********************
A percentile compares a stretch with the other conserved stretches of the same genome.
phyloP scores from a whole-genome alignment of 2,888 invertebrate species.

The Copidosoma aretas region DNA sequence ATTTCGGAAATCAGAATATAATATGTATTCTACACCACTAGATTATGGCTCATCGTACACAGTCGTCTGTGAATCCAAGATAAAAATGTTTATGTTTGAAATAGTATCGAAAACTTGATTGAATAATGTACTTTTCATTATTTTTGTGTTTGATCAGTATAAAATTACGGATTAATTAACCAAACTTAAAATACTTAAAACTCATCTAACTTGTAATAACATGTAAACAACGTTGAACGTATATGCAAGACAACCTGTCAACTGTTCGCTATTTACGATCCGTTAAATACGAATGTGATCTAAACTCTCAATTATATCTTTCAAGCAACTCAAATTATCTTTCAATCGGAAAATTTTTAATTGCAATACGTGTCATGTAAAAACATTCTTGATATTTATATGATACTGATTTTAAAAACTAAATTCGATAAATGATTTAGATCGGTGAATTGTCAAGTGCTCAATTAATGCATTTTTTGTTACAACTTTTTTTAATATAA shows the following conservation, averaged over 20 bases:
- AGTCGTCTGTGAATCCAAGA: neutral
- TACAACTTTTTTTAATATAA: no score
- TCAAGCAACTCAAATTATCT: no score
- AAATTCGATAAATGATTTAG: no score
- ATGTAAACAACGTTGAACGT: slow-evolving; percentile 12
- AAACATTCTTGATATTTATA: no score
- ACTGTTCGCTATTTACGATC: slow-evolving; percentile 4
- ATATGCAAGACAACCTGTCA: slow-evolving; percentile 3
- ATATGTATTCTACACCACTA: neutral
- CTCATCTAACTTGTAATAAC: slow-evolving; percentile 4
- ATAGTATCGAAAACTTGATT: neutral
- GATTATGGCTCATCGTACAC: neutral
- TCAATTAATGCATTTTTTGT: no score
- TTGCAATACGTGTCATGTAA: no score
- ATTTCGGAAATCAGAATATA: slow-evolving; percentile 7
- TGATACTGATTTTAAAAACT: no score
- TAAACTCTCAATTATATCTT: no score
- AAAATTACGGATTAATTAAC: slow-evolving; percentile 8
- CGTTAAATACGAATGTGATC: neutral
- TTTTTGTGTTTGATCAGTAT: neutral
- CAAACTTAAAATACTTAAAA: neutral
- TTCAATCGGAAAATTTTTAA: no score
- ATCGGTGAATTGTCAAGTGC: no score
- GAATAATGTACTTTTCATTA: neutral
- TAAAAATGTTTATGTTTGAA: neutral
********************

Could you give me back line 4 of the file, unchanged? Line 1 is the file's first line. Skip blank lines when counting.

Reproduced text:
- AGTCGTCTGTGAATCCAAGA: neutral